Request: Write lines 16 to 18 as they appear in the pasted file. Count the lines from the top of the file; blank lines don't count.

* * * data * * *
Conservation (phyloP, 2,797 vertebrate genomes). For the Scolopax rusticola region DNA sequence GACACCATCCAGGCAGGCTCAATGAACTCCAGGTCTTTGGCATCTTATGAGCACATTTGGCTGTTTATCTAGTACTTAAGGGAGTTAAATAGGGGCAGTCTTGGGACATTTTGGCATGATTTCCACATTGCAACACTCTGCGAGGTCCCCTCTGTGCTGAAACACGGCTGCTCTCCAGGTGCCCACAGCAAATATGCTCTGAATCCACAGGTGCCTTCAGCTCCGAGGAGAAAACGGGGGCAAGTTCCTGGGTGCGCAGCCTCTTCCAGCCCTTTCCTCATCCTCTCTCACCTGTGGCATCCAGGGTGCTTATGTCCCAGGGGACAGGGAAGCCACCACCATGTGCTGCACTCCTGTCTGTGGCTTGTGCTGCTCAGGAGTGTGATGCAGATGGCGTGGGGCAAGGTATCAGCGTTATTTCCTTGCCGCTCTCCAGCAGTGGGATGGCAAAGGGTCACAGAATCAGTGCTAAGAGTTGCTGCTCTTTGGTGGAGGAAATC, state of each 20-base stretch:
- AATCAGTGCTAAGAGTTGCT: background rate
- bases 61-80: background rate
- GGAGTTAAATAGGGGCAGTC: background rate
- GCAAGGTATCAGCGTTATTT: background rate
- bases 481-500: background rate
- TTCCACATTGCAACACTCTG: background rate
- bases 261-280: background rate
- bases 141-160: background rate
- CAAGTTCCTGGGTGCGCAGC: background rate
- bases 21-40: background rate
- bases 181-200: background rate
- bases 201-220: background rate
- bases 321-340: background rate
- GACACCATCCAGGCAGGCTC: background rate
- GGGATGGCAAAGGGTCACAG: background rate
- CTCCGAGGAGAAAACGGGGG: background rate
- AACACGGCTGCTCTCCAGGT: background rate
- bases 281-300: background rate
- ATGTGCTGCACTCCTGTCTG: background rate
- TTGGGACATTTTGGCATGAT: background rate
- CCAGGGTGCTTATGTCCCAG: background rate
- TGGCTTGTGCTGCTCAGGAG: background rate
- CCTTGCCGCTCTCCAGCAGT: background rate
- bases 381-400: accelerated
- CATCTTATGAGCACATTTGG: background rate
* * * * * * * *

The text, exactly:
- GGGATGGCAAAGGGTCACAG: background rate
- CTCCGAGGAGAAAACGGGGG: background rate
- AACACGGCTGCTCTCCAGGT: background rate